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Catalonia Defiant 72 War, Civil And Foreign The Drawing of Swords Catalonia at Bay: Enter Castile Diplomacy, or War by Other Means The Portuguese Saviour In Extremis, France The Castilian Marriage A Rebellion in Ruins The Lost Lands Part Iii. Fernando The Catholic The Monarch Triumphant Bibliography Notes Bibliography: p. View online Borrow Buy Freely available Show 0 more links Set up My libraries How do I set up "My libraries"?

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The Wreck of Catalonia

University of Sydney Library. Open to the public ; UNSW Library. Open to the public ; Online: Not available for loan Book; Illustrated English Show 0 more libraries OSO version 0. University Press Scholarship Online. Sign in. Not registered? Sign up. Publications Pages Publications Pages. Search my Subject Specializations: Select Users without a subscription are not able to see the full content. The Wreck of Catalonia: Civil War in the Fifteenth Century Alan Ryder Abstract This book examines the fate that overtook the principality of Catalonia in the 15th century, reducing it from dominance within the state of Aragon to a marginal role in the Iberian power created by the union of Aragon and Castile.

More This book examines the fate that overtook the principality of Catalonia in the 15th century, reducing it from dominance within the state of Aragon to a marginal role in the Iberian power created by the union of Aragon and Castile. Their demands centered on what had be- redemption fine, the traditional but burdensome pay- come customary ties to their lords that rendered them ments now abolished included seigneurial demands occa- legally unfree, subordinated by more than just being sioned by the death of a peasant without a male heir ex- peasants and paying rent to a landlord.

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These exactions constituted seigneu- wanted to leave their tenancy and be considered free. This some- nature. This so-called ius maletractandi was at once The prolonged uprising in the late 15th century is a legal privilege and yet clearly unjust, even more flagrant- known as the Guerra de les Remences. It is a fundamental ly so than the mals usos.

This, too, was abolished by the event in Catalan history and European history in general decree of which ended the Catalan Civil War. It is as it represents a rare example of a sustained and ultimate- important to emphasise not only the catalogue of differ- ly successful peasant insurrection. A royal decree issued ent exactions weighing on the remences but also the fact by King Ferdinand II of Aragon-Catalonia in the that their subordination was unbreakable except by manumission and was transmitted to their heirs and de- scendants.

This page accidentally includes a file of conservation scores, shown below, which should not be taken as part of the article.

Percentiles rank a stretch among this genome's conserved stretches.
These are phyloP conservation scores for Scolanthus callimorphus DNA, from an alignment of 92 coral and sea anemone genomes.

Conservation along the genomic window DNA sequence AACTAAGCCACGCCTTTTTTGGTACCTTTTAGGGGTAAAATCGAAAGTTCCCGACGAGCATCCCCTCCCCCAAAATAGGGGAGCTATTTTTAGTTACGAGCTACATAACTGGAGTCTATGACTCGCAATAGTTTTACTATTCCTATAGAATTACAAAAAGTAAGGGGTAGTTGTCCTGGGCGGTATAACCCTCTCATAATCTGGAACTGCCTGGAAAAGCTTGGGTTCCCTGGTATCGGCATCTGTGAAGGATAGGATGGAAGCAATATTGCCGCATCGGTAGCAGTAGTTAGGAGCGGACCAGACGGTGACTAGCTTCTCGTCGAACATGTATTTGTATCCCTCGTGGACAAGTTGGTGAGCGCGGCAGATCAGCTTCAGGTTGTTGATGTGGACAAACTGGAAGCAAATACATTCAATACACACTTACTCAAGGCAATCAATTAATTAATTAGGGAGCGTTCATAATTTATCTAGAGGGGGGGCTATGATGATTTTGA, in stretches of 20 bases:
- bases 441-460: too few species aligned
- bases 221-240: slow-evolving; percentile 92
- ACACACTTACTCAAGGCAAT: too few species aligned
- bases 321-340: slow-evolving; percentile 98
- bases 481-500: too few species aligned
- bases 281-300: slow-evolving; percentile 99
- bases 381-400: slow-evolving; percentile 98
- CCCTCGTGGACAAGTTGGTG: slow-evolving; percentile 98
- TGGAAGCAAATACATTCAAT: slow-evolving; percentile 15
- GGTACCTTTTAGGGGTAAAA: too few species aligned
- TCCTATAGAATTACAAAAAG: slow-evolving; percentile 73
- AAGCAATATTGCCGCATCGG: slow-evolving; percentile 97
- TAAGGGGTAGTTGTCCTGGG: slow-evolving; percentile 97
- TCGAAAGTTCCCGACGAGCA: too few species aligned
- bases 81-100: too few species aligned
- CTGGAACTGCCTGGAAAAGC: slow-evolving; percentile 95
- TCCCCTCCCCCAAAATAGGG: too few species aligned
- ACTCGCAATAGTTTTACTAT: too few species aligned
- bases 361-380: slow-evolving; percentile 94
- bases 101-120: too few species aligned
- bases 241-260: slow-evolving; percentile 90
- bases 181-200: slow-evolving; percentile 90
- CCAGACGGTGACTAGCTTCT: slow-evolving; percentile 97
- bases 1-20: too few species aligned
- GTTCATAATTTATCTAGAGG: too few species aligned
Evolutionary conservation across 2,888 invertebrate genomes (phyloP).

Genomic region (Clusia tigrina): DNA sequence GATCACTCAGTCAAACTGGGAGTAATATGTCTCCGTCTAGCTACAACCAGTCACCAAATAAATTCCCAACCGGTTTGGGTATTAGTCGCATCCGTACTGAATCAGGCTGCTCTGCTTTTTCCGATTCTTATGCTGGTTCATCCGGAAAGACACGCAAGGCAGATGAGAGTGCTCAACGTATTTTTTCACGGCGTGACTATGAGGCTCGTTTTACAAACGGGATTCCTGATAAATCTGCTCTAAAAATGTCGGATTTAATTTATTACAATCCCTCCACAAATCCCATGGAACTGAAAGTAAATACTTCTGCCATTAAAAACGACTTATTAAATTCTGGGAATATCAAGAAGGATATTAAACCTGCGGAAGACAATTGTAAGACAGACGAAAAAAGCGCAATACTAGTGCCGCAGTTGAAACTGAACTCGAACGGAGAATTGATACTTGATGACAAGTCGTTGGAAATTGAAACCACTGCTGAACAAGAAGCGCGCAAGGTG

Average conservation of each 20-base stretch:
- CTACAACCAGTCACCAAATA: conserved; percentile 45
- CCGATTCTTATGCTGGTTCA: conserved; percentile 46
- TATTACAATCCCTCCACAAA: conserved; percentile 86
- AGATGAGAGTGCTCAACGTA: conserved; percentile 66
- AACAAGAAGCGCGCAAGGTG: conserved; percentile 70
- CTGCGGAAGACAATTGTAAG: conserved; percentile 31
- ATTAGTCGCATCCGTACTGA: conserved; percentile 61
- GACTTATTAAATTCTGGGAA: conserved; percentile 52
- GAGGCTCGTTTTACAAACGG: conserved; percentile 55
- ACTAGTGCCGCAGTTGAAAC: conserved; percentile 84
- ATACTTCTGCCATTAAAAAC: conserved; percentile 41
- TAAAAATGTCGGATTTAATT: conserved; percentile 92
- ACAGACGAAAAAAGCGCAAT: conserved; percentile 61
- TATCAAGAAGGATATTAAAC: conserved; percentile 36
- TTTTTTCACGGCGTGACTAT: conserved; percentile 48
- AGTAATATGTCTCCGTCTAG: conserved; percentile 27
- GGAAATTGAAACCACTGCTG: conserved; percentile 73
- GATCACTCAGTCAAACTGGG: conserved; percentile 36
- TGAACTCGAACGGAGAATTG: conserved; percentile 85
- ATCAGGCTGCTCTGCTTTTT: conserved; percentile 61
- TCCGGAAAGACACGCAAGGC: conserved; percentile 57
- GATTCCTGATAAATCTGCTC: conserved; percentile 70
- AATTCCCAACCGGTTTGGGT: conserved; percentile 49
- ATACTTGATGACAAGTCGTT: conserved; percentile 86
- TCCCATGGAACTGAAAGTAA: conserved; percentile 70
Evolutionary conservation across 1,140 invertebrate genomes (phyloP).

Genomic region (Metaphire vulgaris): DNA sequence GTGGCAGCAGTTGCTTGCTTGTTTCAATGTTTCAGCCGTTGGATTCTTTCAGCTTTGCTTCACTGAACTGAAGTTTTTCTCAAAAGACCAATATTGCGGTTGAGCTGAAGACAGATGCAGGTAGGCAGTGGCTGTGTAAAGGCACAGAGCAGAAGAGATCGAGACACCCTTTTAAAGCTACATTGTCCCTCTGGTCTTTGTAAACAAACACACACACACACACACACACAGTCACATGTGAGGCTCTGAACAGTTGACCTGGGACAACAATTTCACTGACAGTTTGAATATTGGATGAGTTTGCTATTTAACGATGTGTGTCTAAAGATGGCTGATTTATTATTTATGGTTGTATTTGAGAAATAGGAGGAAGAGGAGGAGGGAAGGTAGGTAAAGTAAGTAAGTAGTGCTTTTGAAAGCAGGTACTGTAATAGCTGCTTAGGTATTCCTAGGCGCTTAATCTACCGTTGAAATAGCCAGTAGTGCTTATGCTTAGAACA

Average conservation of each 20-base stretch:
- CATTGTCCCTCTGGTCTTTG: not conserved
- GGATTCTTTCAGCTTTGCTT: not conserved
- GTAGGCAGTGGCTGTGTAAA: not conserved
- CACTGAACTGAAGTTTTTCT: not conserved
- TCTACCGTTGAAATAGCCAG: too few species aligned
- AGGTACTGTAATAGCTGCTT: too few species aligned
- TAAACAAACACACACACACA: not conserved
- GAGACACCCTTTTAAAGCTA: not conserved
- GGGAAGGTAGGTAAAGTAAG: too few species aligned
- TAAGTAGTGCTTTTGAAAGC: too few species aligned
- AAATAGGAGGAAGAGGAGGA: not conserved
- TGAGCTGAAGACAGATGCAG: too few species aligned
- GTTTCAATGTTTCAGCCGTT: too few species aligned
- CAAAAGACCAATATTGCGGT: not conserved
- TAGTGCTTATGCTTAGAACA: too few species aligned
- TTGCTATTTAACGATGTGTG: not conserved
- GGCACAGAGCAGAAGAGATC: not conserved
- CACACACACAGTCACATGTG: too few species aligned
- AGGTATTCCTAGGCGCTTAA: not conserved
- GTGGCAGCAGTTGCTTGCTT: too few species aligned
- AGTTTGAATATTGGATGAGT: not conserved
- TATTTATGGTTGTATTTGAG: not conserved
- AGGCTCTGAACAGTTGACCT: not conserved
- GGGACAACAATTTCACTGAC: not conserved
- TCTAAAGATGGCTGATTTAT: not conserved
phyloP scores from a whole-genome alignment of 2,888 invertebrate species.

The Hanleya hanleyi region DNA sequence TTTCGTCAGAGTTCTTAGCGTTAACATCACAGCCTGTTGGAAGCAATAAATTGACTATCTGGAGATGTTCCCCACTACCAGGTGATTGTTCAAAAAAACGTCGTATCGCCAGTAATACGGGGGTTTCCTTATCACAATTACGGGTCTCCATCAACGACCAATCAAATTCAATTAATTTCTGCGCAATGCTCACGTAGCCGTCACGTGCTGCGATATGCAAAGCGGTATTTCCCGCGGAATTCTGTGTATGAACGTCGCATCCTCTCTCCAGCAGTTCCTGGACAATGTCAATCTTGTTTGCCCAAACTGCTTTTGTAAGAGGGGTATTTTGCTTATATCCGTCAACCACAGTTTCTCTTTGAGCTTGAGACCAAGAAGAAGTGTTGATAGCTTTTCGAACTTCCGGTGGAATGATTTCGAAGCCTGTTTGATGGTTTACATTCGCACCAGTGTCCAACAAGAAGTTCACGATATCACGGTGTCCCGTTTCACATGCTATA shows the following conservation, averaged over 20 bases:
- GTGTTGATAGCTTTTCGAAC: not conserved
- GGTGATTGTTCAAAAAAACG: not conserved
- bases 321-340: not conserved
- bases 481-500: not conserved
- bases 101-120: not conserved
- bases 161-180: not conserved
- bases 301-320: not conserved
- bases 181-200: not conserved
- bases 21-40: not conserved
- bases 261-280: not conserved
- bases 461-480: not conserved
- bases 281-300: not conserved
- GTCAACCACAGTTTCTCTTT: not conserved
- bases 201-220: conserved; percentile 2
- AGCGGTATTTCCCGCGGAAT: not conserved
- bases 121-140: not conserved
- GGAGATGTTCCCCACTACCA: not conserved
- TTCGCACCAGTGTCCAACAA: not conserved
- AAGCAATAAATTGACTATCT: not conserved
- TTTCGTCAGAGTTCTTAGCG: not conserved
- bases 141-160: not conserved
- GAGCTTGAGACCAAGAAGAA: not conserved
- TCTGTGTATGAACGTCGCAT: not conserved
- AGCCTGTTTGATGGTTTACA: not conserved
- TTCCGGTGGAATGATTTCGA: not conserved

Department of History, Yale University.

Homage to Catalonia by George Orwell (full audiobook)

Box , New Haven, CT E-mail: paul. Elsewhere, peasant re- Catalan Historical 6 Eng. Throughout the continent, a large class put down but its goals were tacitly achieved with the of agriculturalists tilled the land for both their own sur- weakening of servile impositions, such as in England after vival and the benefit of their lords. There were just a few the unsuccessful rising.

Thus, Catalonia was not at small geographically remote regions where the control of all unusual in experiencing a peasant revolt in the tumul- the rural areas was not exercised by a military, ecclesiasti- tuous social upheaval brought on after the Black Death of cal or commercial elite. Agricultural revenues were in the hands of an aristocracy whose rights extended beyond merely renting out land to cultivators to include jurisdictional control. Although the rulers of Catalonia tended to be quite powerful in comparison with those in other parts of Europe, they were not the sole possessors of legal or mili- tary force.

The landscape of castles that still dominates so much of Catalonia is the legacy of an era in which aristo- cratic domination of the countryside was exercised by military intimidation and competition among members of this privileged upper class. With the fragmentation of political authority, lords ex- ercised rights over peasant tenants that combined what we would consider rent and taxes, blurring the difference between public authority and private property. Lords ob- tained their income from peasants in three basic forms: labour, produce and money. More commonly, the Catalan peasant had to pay a per- centage of what he cultivated.

Standard arrangements included the tasca of one- eleventh of produce and an often supplementary one- seventeenth payment known as braciaticum; however, Figure 1.

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Ferdinand II in the conflict with their lords. Extra percentages might also be tacked on, including tithes, Catalan Historical 6 Eng. The peas- urban settlement. In addition, there and even nobles whose ancestors had been simple cogs in were various forms of seigneurial monopolies which the seigneurial machine. This was a society with consider- could include prohibitions on certain kinds of activities able social dynamism despite its hierarchical ideology.

The oppres- also for a fee. Here, arbitrary power overstepped the bounds oth- er parts of Europe. Serfdom was not the same as slavery Given the onerous nature of the seigneurial regime, because the serfs were allowed to marry and occupied par- the question arises of what distinguished the remences ticular pieces of land rather than being moved around at from free peasants?


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In northeast- ing tool, as slaves were. They might be considered a However, there were tenants who had extensive proper- lower order of humanity, but unlike slaves they formed ties and considerable economic means even though their valid marriages and held property in both land and mov- legal standing was lowly.